They reach the forest and Bruckman reveals that he developed his power after spending some time reflecting on Buddy Holly’s plane crash. The Big Bopper wasn’t supposed to be on the plane, and in the course of reflecting on all the random events which had to take place for him to board the ill-fated airliner he somehow developed an element of precognition. He can’t pinpoint the exact location of the body in the forest (“I can’t see the forest for the trees”), but when they return to the car and try to dig it out of the mud they discover a hand underneath the wheel.
Bruckman isn’t taken with police work after all this horror. Mulder pleads with him to keep helping them, but Bruckman protests that he has his own work to do and he’s not a crime fighter by trade. He relents a little when Mulder basically promises to buy insurance from him in exchange for his help. Bruckman says the killer will murder more people before he’s caught. He also reveals that he’s had a vision of Mulder chasing him, only to be set upon in some kind of kitchen after stepping on a piece of pie. Bruckman received a letter from the killer, saying that the latter “knows that he knows” and looks forward to meeting him. Mulder insists Bruckman come with them to a safe place but Bruckman says he’ll be dead before the killer is caught regardless of anything they do.
Mulder and Scully take him to a hotel where they take turns watching him. While Scully’s on duty, Bruckman tells her he’s had a vision of the two of them in bed together, where she’s looking at him with compassion and he’s crying. Scully reacts about as well as you can expect (and she is diplomatic), but asks him later how she dies. He replies that she doesn’t, which is beautiful. You already knew that, Dana. Remember your own visions?
They also discuss how mistaking prophecies leads to death for both Macbeth and Ahab (in Moby Dick) in a nice little allegorical moment before Mulder arrives to take over the watch. He and Bruckman discuss prophetic dreams. Mulder believes he’s had some, and Bruckman says he only ever has one dream—he’s lying in a field of tulips, dead, and slowly decomposes away. Just as he feels himself slipping into the great unknown he wakes up. This is prophetic in its own way, though Bruckman’s inability to see beyond death is interesting. He’s able to tell Scully she won’t die (which I’m taking as a reference to some spiritual afterlife, though it may well be that Scully not dying in this context refers to her own belief that death is not the end?) but can’t see anything for himself. The implications are many, but this thing’s already way too long so let’s keep moving.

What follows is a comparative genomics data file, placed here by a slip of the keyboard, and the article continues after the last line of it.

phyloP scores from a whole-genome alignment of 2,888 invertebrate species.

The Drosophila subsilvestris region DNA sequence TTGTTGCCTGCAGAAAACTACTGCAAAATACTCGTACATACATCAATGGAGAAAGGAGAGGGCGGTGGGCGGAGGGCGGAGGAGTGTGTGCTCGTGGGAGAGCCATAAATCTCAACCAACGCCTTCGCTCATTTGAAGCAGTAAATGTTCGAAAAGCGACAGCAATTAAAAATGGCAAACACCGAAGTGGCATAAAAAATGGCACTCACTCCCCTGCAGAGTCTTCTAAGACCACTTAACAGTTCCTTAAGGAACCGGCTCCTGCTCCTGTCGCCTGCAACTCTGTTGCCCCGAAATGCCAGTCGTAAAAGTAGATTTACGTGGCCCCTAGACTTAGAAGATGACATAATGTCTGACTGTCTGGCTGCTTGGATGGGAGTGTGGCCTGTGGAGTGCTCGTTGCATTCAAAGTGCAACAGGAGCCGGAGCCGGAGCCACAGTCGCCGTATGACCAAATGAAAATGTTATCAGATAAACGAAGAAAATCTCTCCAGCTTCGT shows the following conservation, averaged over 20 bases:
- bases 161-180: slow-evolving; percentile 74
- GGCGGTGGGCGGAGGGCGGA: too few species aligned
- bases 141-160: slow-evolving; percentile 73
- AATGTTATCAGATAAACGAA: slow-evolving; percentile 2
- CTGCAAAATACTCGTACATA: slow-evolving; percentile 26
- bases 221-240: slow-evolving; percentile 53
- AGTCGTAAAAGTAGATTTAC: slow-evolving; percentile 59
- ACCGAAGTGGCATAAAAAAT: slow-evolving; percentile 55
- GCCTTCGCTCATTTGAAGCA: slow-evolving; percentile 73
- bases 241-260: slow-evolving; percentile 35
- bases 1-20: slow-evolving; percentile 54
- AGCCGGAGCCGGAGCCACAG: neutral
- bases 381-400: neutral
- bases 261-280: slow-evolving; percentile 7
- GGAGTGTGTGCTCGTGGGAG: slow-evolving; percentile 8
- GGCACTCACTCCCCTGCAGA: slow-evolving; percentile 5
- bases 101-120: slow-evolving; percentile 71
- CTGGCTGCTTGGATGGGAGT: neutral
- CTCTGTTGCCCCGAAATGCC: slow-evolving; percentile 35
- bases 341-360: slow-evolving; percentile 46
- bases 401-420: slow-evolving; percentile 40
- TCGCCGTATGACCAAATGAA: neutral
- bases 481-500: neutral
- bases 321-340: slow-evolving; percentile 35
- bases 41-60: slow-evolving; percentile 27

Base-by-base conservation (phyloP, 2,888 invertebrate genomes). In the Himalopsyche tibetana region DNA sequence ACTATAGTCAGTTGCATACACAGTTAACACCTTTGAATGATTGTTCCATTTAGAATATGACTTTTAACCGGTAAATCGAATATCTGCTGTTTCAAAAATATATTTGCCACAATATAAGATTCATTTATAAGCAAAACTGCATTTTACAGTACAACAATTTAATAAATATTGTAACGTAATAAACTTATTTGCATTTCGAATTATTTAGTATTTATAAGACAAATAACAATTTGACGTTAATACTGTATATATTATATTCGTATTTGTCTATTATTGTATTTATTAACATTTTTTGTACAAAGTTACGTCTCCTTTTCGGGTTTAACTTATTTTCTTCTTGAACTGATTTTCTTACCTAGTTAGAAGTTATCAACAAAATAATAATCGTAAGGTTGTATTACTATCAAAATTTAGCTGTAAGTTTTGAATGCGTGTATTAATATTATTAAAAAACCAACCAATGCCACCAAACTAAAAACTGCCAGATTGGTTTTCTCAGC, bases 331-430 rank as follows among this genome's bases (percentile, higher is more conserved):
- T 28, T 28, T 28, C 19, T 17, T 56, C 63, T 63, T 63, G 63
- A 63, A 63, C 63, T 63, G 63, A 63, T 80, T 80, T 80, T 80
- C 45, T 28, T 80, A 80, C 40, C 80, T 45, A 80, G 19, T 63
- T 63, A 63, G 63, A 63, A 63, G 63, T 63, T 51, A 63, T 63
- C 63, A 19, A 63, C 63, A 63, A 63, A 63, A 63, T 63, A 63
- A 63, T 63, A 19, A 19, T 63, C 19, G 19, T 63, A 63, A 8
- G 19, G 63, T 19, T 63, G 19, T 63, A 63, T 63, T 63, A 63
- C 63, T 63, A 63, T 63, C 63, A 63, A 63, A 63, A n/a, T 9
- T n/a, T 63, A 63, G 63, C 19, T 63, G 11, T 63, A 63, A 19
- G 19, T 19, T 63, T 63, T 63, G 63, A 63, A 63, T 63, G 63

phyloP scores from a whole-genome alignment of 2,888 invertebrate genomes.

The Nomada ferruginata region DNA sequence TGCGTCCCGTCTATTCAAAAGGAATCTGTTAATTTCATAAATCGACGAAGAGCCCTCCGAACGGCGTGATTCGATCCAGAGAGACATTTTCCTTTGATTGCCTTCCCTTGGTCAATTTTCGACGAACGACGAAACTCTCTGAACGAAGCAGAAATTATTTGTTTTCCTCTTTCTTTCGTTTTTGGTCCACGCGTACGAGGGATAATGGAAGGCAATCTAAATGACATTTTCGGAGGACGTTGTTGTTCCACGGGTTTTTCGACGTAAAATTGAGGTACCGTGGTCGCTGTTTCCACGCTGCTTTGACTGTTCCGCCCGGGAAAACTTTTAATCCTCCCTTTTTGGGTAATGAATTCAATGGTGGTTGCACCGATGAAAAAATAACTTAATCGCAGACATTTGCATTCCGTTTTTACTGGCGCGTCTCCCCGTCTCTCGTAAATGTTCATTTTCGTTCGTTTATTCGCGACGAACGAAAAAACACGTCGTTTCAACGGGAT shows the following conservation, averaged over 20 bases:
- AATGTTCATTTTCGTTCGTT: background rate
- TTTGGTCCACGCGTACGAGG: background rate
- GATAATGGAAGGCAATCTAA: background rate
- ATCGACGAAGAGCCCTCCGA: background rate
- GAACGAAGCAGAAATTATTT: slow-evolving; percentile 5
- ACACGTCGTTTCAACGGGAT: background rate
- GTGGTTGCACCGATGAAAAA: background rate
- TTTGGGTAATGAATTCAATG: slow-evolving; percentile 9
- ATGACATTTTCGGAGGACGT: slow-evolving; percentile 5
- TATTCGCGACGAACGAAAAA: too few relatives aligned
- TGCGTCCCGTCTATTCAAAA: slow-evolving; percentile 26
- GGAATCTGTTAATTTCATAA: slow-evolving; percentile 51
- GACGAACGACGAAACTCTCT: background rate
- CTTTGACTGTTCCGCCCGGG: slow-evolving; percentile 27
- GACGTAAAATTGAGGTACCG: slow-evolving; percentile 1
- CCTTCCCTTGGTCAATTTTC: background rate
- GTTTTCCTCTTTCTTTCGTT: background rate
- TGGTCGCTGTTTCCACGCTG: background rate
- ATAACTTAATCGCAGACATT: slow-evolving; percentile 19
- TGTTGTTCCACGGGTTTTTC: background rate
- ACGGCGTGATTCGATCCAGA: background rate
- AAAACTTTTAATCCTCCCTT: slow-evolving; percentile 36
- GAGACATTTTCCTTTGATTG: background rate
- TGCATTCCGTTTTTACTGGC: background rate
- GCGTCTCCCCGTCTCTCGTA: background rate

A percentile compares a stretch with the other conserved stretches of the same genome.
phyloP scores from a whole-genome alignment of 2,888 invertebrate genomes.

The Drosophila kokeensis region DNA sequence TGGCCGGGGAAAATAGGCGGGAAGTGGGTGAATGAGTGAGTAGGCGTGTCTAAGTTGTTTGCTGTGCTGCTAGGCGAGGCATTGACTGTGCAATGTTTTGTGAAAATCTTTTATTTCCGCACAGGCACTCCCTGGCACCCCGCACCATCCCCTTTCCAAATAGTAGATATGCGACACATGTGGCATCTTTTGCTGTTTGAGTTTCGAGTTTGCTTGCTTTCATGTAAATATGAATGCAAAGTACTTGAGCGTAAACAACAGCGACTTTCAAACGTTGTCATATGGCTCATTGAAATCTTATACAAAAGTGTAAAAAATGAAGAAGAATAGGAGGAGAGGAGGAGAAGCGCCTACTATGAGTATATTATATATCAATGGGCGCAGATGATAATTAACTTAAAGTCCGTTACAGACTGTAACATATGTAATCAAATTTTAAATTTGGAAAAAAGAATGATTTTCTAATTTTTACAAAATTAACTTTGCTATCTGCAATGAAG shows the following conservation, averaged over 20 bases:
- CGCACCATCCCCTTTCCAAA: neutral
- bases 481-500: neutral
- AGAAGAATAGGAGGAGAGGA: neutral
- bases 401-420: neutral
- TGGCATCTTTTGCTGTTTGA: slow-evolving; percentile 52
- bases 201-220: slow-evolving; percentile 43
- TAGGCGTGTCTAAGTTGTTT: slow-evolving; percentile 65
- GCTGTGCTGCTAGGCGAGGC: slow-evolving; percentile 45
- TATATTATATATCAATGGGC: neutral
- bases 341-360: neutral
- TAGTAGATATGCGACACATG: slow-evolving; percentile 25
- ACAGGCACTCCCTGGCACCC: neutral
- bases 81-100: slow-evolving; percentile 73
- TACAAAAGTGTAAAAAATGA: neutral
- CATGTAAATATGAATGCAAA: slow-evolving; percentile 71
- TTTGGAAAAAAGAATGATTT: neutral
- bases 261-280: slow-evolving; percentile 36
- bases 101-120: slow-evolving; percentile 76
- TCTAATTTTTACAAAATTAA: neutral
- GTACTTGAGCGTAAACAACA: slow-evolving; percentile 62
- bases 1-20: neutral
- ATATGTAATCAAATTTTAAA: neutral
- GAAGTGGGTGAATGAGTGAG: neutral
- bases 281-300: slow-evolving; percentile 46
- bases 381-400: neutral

They leave another agent named Havez with Bruckman the next day. Another fortune teller’s been murdered and they’re called to the crime scene. Havez is a heavy smoker who’s glad to learn that he won’t die from lung cancer, and he tells Bruckman not to answer the door to anyone when he heads into the bathroom. Bruckman is examining his lighter when there’s a knock. He exclaims “oh god” and answers the door, in direct contravention of Havez’s instructions.
The killer is the bellhop at the hotel and he’s the one at the door, so I’m guessing Bruckman let him in due to his policy of not interfering with death? They both twig who the other is within moments of meeting, though then again this would suggest Bruckman didn’t know it was the killer at the door, so…why did he answer it? The two of them also walked by one another in the opening scene, so if it were that simple presumably they’d have twigged earlier. Maybe I picked something up wrong.
Anyway, the bellhop kills Havez in the bathroom and marvels at the fact he’s been looking for Bruckman for ages only to find him in his place of work. He wants to know why he’s been so compelled to murder people. Bruckman reassures him it’s because he’s a homicidal maniac. (They really do look just like everyone else.) The killer seems almost glad to be dispossessed of his delusions of grandeur. Round the corner, Scully has a moment at the crime scene where she seems to suddenly realise that the bellhop is the murderer.